To answer your question about hops before joining a destination, it depends where your starting from. I have peering points in Seattle, Dallas, New Jersey and Washinton DC. I'm always on the look out for new peering partners, the goal is to peer in as many places as possible. Each peering point adds a point of redundancy and further distributes traffic, so the more the better. When traffic enters a peering point it is encrypted and the data is forwarded over our SDN fabric. The encryption is end to end from the peering point all the way to the hypervisor hosting your virtual machine. The network is fully peer to peer and self healing, if a peer is unable to communicate directly it will relay off an intermediate.

IPv6 is currently functional, but only unicast out of Seattle at the moment. Enabling Anycast mobility on IPv6 is on the todo list.

I use a technique like TRESOR to keep the king ring master out of main memory. I know it isn't a perfect solution and still susceptible to DMA based attacks. Right now though, it's better than nothing. Kernel hardening is yet another area of continued development.

I specifically designed everything to enable high availability features transparently to a virtual machine. In the event of an outage your machine could be live migrated to the location where you have your block storage replicated. All with zero down time and no interruption of traffic flow and no changes to assigned IP addresses.

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April 16, 2017, 05:46:28 PM
 #6

It's interesting, will be keeping up and seeing how this plays out.

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April 18, 2017, 10:02:18 AM
 #7


I have been using sunbreak's service for over a year. First rate and professional!!

:thumbsUp

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sunbreak
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April 20, 2017, 07:16:20 AM
 #8

I updated the original post with a revised description of the service based on feedback that I received. I hope it's easier to understand now.

Does anyone have any questions about the new write up?
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April 21, 2017, 01:26:09 AM
 #9


I have been using sunbreak's service for over a year. First rate and professional!!

:thumbsUp

Thanks for the kind words.
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April 21, 2017, 02:37:04 AM
 #10

I'm confused on the selling your own resources part. If you do this, do you pick your own prices, or is the system set up with predetermined pricing that you have to go with?

And there's a downside to this type of system: how can you ensure that users hosting someone's VPS won't access the files/MITM it?


 
 

 
 
 
 
 
 
 
 
 
 
 
 
 
 
 




















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sunbreak
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April 21, 2017, 03:45:04 AM
 #11

I'm confused on the selling your own resources part. If you do this, do you pick your own prices, or is the system set up with predetermined pricing that you have to go with?

And there's a downside to this type of system: how can you ensure that users hosting someone's VPS won't access the files/MITM it?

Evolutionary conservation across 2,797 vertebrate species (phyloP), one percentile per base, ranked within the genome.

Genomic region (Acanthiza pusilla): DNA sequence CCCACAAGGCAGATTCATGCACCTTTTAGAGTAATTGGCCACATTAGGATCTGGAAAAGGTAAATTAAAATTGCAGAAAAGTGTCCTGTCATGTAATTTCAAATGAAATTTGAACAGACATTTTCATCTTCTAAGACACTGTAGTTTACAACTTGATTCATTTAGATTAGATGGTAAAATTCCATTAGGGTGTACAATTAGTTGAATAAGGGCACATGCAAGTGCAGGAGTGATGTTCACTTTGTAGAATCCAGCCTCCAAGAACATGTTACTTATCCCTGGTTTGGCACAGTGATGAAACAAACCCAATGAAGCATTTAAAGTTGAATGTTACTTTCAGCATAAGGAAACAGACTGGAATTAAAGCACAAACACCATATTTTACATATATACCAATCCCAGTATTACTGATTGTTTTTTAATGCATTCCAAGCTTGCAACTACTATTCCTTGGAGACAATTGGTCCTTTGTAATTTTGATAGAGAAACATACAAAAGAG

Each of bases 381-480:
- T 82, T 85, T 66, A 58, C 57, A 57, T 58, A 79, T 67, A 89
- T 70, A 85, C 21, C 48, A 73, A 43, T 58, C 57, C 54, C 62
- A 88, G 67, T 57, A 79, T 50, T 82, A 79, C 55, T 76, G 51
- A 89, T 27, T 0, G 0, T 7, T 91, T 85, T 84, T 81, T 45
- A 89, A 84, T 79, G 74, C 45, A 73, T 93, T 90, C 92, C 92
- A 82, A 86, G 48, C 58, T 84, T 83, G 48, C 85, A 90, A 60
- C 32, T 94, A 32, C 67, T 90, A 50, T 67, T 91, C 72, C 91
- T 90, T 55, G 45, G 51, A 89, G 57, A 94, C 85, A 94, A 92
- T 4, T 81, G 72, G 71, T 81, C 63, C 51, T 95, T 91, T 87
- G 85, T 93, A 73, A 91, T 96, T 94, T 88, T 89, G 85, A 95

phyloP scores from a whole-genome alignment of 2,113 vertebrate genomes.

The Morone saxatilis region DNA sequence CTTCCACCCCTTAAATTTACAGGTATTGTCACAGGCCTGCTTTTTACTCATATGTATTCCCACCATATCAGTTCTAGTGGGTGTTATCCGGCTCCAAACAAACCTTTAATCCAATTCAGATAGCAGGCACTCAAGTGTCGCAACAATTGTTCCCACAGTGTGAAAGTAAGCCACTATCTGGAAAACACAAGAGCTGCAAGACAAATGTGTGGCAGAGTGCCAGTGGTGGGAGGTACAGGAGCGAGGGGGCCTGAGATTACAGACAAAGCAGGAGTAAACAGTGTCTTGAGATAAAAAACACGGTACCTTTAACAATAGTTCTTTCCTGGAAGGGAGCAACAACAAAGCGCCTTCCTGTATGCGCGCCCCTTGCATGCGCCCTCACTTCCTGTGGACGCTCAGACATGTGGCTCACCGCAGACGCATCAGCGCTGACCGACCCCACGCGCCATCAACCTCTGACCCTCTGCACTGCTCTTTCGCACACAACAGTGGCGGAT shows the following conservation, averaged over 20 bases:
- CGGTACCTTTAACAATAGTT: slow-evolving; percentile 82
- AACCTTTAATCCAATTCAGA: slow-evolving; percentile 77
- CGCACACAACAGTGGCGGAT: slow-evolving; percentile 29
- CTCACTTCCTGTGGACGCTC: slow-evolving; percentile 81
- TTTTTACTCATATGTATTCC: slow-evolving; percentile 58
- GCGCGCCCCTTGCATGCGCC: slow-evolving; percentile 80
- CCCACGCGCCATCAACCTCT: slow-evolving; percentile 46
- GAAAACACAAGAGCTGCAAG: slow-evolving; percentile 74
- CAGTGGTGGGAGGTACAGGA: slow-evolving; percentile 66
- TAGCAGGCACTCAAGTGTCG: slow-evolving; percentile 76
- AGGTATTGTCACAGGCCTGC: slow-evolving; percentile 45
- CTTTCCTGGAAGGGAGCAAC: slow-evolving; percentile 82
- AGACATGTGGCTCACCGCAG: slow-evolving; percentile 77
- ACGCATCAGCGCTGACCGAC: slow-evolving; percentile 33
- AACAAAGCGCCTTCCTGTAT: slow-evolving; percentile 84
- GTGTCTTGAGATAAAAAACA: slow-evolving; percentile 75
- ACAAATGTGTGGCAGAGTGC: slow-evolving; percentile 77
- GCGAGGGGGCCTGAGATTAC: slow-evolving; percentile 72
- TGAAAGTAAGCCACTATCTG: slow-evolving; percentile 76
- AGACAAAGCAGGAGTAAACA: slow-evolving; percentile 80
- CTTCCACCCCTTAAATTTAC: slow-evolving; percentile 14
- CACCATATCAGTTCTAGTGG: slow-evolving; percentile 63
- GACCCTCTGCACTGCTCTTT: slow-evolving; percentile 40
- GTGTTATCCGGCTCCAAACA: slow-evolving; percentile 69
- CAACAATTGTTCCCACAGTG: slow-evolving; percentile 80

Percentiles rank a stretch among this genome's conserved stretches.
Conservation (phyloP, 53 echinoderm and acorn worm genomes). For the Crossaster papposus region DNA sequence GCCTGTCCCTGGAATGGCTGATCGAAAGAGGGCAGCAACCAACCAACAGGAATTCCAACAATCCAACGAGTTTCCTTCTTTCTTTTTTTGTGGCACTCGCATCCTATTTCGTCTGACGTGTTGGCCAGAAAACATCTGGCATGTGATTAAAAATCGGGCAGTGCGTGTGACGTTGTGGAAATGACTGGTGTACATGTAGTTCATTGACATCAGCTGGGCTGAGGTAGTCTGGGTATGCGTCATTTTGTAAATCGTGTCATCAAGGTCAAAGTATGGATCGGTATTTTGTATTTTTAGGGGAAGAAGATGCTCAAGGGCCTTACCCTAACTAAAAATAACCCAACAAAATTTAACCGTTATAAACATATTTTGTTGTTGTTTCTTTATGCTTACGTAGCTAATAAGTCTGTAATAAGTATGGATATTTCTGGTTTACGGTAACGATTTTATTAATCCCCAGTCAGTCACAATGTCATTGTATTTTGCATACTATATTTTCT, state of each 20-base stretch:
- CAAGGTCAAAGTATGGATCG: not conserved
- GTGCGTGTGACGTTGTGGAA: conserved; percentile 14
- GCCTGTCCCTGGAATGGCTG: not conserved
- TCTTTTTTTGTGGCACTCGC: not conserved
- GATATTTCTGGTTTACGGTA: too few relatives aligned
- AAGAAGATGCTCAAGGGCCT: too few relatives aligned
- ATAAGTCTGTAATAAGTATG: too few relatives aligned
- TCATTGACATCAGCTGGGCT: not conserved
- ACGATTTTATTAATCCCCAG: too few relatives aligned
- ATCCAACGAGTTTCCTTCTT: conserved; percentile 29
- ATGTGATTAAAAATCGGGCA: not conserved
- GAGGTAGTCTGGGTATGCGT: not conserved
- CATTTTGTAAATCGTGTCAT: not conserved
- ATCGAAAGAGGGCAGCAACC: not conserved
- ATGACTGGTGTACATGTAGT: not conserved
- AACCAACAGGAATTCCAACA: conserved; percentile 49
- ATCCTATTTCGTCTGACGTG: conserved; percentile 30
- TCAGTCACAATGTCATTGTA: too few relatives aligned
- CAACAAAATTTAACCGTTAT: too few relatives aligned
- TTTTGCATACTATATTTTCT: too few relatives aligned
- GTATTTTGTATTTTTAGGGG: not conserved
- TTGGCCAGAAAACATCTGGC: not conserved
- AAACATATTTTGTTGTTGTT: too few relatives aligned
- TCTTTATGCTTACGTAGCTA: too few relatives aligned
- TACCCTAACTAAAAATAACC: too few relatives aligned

In this first beta round we are supplying all of the hardware and the prices are set at very reasonable initial levels. During the second round when people are invited to contribute their own servers then everyone sets their own prices. It all comes down to if you can offer a similar resource for a price competitive enough for someone to be interested in renting it.

In bitcoin terms, this is almost exactly like sites like miningrigrentals.com where mining rigs are listed by price and you select based on their reputation, rental history and mining rig performances. All of those factors dictate what a fair asking price is.

Here's a list to see what I mean;

https://www.miningrigrentals.com/rigs/sha256

To answer your question about the physical security of the system;

- All of the information is encrypted on the disks.
- The encryption keys are not stored in memory or on the disks.
- The operating system only exists in memory and is stateless, reboot and it's gone.
- Fabric is authenticated, a system can be forcefully removed from the fabric and it would be unable to rejoin
- If you reboot it you only end up with drives containing encrypted data.
- If you pulled a drive while it was running you would only end up 1/6 of the data and that would be encrypted to.
- You can't monitor communications because the only traffic in and out of the box is encrypted as well.
- There are forms of memory encryption and compression at play as well, so rebooting another OS to read ram won't help you either.
- The kernel was compiled with minimal hardware support and drivers, no external busses at all (usb, firewire, serial, etc)

There are some additional attack vectors of concern. There is an active effort to address those as well.
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April 21, 2017, 05:46:11 AM
 #12

I'm confused on the selling your own resources part. If you do this, do you pick your own prices, or is the system set up with predetermined pricing that you have to go with?

And there's a downside to this type of system: how can you ensure that users hosting someone's VPS won't access the files/MITM it?

In this first beta round we are supplying all of the hardware and the prices are set at very reasonable initial levels. During the second round when people are invited to contribute their own servers then everyone sets their own prices. It all comes down to if you can offer a similar resource for a price competitive enough for someone to be interested in renting it.